Many of the scholars who founded our discipline remain largely invisible on Wikipedia, as well, which is especially disappointing since many of them are still active in SHA, many have former students who could very ably represent the discipline’s first practitioners, and we have some fabulous oral histories with some of the SHA’s founding figures.  There are now entries for a handful of these figures, including Ed Jelks, John Cotter, and J.C. “Pinky” Harrington among others, but certainly many more influential scholars could be introduced to a broader audience through relatively brief Wikipedia entries that would lead students, avocationalists, and even some professionals to the work of these earliest historical archaeologists.  Developing wikipedia entries for all the Harrington Award winners would be a fabulous class project for somebody out there.  Of the 27 winners, virtually none has a respectable wikipedia entry directing readers to each scholar’s work and scholarly importance.

Some archaeological sites have thorough Wikipedia entries, with 36 entries for archaeological sites in Virginia alone, including the sites we would expect like Mount Vernon and Jamestown, but also a few lesser-known but fascinating places like the Falling Creek Ironworks.  Many more entries for historical sites could productively incorporate archaeological analysis of those spaces to balance out the conventional historical pictures or architectural histories that dominant Wikipedia.  Indeed, a vast range of Wikipedia subjects have material culture if not concrete archaeological implications that remain largely unaddressed.

It would not be that hard to make historical archaeological insight a central feature of many more Wikipedia entries.  SHA probably does not need to be intent on coordinating a host of archaeological wiki contributors, but there is good reason for us to take Wikipedia seriously and recognize all the potential it has for historical archaeology and the SHA.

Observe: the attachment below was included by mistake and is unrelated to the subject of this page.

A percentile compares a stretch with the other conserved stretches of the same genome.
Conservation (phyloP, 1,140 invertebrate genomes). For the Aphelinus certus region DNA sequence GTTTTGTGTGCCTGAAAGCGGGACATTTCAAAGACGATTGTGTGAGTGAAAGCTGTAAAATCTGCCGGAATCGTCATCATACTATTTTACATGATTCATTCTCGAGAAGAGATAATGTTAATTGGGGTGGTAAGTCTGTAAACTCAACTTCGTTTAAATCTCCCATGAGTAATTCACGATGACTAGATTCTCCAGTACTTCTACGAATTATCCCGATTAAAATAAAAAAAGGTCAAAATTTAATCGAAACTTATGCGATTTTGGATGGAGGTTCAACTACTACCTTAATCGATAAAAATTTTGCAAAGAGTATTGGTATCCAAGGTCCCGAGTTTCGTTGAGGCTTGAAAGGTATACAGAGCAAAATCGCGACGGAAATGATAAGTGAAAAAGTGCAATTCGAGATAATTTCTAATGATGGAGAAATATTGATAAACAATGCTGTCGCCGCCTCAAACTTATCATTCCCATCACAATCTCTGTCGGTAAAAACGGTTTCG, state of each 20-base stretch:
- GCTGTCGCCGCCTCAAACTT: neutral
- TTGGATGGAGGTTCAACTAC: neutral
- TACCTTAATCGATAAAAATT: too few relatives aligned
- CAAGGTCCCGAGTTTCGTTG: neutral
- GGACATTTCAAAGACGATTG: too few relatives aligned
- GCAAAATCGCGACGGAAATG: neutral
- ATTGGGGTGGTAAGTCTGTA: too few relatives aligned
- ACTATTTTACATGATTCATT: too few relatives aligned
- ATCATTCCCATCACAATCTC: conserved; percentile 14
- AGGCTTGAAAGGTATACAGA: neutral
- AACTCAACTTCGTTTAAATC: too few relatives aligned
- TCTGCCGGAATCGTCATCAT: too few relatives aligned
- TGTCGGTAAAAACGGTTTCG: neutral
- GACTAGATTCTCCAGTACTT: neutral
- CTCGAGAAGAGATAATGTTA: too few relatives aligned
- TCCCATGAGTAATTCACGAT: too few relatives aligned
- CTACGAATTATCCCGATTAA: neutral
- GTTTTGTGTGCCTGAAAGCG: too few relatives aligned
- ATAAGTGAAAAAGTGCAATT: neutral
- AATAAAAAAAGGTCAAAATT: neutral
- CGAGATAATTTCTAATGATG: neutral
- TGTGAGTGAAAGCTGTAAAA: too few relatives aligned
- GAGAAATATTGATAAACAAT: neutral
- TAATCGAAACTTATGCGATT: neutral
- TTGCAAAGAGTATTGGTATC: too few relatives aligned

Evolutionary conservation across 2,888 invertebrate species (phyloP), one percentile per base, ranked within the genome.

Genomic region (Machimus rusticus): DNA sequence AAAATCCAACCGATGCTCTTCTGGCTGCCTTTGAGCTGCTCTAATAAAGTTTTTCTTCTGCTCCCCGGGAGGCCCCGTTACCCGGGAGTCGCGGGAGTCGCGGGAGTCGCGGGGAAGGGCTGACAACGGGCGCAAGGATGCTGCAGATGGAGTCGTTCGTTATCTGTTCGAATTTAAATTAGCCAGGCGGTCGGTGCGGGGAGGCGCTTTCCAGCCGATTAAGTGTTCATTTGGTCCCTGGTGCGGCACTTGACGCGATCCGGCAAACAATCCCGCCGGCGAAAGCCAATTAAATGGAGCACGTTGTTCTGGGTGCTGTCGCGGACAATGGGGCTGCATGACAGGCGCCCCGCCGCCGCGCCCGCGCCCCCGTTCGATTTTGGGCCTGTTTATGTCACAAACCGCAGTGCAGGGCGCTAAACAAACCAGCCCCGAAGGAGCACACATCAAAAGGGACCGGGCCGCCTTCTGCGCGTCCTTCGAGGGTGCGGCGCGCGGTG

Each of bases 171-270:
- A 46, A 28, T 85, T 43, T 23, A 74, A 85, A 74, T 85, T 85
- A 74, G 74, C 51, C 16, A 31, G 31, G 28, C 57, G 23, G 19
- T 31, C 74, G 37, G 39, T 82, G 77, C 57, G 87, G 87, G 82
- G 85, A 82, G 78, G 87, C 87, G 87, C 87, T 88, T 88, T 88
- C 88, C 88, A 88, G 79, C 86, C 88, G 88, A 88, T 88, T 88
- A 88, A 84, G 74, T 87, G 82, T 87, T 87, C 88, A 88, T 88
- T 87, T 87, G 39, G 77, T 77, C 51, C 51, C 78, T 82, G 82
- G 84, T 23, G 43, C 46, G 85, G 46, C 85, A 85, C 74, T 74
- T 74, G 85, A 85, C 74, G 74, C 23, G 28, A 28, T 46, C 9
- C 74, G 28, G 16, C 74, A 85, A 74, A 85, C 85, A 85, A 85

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  • Paul Courtney

    Very interesting work In Czech Republiic and the Czechs publish a biannual monograph based on ongoing Prague conferences in English, Studies in Post-Medieval Archaeology which I have reviewed for Historical Archaeology but is hardly known in UK and USA. I recommend visiting the conference where they have simultaneous translation into English- whn I was there 3 years ago there were 3 English and one German using the services of 2 translators- wonderful.  Prague is also a very low cost tourist venue and has some wonderful architecture.

    paul courtney, Leicester UK

  • Ed Bell

    Thanks Paul. The Wikipedia entry for Historical Archaeology *was* lackluster. Why hasn’t anyone taken a go at it before now? I changed the misperception that the field deals only with sites and topics that are already fully known and apparently sworn to under penalty of perjury (“attested”) in written records, added oral traditions, and fixed a mistaken word use:  the antonym for a literate society is not an “illiterate society,” but rather a “non-literate society.” But then again sometimes it is. –Edward L. Bell, Boston, Mass.